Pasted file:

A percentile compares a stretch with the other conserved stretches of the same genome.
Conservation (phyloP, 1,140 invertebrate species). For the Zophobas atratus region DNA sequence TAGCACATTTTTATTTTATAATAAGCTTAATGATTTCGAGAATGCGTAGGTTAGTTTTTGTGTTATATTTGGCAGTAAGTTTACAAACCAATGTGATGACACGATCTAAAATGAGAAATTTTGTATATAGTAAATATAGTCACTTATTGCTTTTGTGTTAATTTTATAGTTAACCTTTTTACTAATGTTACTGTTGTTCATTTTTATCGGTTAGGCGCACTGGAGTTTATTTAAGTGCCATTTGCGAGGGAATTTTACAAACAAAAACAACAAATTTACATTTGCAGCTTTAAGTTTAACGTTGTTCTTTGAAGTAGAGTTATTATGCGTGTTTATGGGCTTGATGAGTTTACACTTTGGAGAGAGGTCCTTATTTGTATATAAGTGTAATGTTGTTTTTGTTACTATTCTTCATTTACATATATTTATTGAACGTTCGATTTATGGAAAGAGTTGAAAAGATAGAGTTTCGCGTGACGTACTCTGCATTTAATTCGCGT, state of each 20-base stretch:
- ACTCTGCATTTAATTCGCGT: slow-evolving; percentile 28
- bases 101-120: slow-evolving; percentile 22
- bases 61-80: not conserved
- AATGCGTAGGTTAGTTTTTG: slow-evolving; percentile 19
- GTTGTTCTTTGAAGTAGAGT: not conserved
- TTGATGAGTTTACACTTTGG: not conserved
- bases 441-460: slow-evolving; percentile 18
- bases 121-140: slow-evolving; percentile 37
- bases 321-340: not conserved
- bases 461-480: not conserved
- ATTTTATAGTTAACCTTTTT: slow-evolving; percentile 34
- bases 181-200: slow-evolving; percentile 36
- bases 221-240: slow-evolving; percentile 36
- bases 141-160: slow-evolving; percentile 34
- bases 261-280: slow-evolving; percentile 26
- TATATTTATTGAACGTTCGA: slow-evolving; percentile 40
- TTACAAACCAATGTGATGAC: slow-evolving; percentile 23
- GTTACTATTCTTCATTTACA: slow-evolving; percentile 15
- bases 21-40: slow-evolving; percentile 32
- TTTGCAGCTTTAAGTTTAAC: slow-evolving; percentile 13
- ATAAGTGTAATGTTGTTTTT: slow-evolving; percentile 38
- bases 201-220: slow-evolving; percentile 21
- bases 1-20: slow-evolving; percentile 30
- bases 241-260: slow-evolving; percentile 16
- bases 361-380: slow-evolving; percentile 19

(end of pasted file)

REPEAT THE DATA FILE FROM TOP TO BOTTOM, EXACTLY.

A percentile compares a stretch with the other conserved stretches of the same genome.
Conservation (phyloP, 1,140 invertebrate species). For the Zophobas atratus region DNA sequence TAGCACATTTTTATTTTATAATAAGCTTAATGATTTCGAGAATGCGTAGGTTAGTTTTTGTGTTATATTTGGCAGTAAGTTTACAAACCAATGTGATGACACGATCTAAAATGAGAAATTTTGTATATAGTAAATATAGTCACTTATTGCTTTTGTGTTAATTTTATAGTTAACCTTTTTACTAATGTTACTGTTGTTCATTTTTATCGGTTAGGCGCACTGGAGTTTATTTAAGTGCCATTTGCGAGGGAATTTTACAAACAAAAACAACAAATTTACATTTGCAGCTTTAAGTTTAACGTTGTTCTTTGAAGTAGAGTTATTATGCGTGTTTATGGGCTTGATGAGTTTACACTTTGGAGAGAGGTCCTTATTTGTATATAAGTGTAATGTTGTTTTTGTTACTATTCTTCATTTACATATATTTATTGAACGTTCGATTTATGGAAAGAGTTGAAAAGATAGAGTTTCGCGTGACGTACTCTGCATTTAATTCGCGT, state of each 20-base stretch:
- ACTCTGCATTTAATTCGCGT: slow-evolving; percentile 28
- bases 101-120: slow-evolving; percentile 22
- bases 61-80: not conserved
- AATGCGTAGGTTAGTTTTTG: slow-evolving; percentile 19
- GTTGTTCTTTGAAGTAGAGT: not conserved
- TTGATGAGTTTACACTTTGG: not conserved
- bases 441-460: slow-evolving; percentile 18
- bases 121-140: slow-evolving; percentile 37
- bases 321-340: not conserved
- bases 461-480: not conserved
- ATTTTATAGTTAACCTTTTT: slow-evolving; percentile 34
- bases 181-200: slow-evolving; percentile 36
- bases 221-240: slow-evolving; percentile 36
- bases 141-160: slow-evolving; percentile 34
- bases 261-280: slow-evolving; percentile 26
- TATATTTATTGAACGTTCGA: slow-evolving; percentile 40
- TTACAAACCAATGTGATGAC: slow-evolving; percentile 23
- GTTACTATTCTTCATTTACA: slow-evolving; percentile 15
- bases 21-40: slow-evolving; percentile 32
- TTTGCAGCTTTAAGTTTAAC: slow-evolving; percentile 13
- ATAAGTGTAATGTTGTTTTT: slow-evolving; percentile 38
- bases 201-220: slow-evolving; percentile 21
- bases 1-20: slow-evolving; percentile 30
- bases 241-260: slow-evolving; percentile 16
- bases 361-380: slow-evolving; percentile 19